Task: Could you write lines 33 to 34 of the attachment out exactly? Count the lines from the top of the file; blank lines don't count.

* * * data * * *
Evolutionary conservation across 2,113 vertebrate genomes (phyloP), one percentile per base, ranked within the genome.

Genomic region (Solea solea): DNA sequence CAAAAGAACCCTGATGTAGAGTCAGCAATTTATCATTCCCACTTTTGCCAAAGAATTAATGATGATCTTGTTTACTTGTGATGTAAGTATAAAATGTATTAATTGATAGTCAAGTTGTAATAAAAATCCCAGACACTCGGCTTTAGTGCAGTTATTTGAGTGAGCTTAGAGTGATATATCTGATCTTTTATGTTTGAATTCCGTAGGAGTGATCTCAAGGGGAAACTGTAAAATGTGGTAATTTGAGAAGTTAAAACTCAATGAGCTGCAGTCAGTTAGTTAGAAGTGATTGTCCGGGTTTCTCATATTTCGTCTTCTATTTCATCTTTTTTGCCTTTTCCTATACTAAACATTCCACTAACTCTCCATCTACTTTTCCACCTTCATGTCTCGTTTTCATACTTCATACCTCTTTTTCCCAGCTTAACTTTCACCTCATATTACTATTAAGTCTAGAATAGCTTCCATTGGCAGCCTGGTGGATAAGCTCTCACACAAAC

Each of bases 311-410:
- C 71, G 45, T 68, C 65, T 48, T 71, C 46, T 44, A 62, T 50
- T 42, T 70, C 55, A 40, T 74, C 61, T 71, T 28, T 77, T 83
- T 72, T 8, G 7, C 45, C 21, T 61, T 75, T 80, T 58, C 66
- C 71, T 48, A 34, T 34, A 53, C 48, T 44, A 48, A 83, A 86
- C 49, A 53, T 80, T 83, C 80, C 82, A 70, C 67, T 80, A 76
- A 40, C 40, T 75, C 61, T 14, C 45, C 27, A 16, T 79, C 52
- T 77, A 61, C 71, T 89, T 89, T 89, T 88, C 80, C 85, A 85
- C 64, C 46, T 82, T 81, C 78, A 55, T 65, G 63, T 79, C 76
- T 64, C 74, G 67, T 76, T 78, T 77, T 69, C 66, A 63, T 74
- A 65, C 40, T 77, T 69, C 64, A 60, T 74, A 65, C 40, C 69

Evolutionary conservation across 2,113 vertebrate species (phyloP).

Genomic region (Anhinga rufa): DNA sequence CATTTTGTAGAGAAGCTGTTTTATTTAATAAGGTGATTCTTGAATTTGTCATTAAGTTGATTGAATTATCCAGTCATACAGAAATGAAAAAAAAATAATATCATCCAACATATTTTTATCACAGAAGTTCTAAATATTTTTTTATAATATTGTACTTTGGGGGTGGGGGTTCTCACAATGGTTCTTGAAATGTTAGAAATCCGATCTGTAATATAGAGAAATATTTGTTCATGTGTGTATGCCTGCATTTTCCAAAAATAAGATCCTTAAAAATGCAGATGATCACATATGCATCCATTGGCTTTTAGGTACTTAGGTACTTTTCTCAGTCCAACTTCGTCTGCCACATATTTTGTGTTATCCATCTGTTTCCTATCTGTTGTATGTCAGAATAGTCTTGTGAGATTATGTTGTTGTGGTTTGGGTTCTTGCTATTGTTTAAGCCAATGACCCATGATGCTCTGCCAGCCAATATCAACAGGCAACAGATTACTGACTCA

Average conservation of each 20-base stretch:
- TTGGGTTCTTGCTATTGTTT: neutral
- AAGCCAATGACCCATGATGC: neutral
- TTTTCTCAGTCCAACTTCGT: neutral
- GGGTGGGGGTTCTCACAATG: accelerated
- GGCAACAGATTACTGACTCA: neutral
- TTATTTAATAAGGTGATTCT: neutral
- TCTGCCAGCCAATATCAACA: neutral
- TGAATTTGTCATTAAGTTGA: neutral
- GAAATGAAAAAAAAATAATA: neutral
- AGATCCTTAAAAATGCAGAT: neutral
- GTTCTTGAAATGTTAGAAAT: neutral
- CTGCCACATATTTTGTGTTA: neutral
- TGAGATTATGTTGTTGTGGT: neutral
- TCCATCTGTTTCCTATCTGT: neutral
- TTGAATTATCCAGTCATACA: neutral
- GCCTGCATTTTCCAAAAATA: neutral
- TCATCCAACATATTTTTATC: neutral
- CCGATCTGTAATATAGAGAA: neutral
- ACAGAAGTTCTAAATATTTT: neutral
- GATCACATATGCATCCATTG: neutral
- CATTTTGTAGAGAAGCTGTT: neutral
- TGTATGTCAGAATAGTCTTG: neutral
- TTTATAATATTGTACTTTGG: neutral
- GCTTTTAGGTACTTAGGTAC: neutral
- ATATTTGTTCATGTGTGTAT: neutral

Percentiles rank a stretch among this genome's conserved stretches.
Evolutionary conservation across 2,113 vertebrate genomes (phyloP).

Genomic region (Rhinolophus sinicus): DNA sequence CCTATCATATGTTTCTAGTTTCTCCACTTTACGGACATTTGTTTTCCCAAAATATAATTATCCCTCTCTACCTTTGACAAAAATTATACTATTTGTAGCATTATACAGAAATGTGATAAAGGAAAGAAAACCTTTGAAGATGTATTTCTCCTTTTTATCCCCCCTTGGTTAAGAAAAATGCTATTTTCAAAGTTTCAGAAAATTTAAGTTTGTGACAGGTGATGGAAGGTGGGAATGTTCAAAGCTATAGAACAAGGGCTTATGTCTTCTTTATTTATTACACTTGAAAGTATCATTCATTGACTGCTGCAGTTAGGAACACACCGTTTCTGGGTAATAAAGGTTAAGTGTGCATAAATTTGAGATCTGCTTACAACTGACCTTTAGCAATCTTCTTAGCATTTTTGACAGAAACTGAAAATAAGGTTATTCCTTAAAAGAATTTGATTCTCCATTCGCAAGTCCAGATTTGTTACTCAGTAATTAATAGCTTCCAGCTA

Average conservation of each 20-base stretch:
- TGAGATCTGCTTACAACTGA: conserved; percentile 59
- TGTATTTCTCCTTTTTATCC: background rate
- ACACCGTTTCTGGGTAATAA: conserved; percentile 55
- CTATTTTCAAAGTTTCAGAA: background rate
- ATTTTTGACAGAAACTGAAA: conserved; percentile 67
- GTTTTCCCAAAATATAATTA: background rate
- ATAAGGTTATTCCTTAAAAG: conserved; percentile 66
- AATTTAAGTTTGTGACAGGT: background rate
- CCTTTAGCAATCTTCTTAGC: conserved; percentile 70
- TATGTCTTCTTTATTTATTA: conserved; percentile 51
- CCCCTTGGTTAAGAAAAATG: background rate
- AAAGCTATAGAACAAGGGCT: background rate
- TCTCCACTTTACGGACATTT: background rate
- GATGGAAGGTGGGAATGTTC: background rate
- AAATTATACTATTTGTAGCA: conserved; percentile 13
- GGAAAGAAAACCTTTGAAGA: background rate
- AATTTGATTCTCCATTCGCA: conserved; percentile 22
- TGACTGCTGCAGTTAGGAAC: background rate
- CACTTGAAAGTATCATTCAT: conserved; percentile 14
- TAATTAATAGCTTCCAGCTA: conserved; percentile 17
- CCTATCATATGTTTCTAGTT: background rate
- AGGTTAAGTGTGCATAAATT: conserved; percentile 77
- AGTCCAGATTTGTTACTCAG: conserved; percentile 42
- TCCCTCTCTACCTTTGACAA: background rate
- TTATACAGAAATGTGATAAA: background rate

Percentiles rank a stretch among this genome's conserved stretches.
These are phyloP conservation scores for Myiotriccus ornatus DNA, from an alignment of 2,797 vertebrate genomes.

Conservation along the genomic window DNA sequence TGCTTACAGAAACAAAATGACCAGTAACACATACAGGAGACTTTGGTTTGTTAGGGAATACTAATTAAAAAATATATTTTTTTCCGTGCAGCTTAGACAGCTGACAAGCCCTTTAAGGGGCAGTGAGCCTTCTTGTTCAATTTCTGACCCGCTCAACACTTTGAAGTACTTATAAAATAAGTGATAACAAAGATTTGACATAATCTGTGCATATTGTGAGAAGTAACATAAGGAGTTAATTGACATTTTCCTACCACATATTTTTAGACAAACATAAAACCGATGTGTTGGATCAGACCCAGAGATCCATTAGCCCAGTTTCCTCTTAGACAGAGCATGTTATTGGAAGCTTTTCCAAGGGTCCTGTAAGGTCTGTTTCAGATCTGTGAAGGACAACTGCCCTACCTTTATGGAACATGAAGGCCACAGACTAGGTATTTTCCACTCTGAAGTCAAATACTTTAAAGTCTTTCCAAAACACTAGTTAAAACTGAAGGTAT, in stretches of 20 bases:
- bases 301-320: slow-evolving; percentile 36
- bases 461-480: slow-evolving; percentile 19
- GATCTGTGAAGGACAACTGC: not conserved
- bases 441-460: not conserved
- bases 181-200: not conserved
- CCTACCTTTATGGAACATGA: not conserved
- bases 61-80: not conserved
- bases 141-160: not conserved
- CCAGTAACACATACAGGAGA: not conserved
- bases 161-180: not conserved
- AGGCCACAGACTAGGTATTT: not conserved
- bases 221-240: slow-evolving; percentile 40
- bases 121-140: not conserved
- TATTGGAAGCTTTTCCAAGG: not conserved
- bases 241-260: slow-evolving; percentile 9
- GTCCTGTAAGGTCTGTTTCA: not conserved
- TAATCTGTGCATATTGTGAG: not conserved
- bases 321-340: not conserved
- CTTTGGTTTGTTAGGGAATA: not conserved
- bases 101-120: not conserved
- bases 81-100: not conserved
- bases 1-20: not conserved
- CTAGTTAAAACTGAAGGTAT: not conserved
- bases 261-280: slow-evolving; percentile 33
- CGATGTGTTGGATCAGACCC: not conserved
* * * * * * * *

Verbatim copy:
- TCATCCAACATATTTTTATC: neutral
- CCGATCTGTAATATAGAGAA: neutral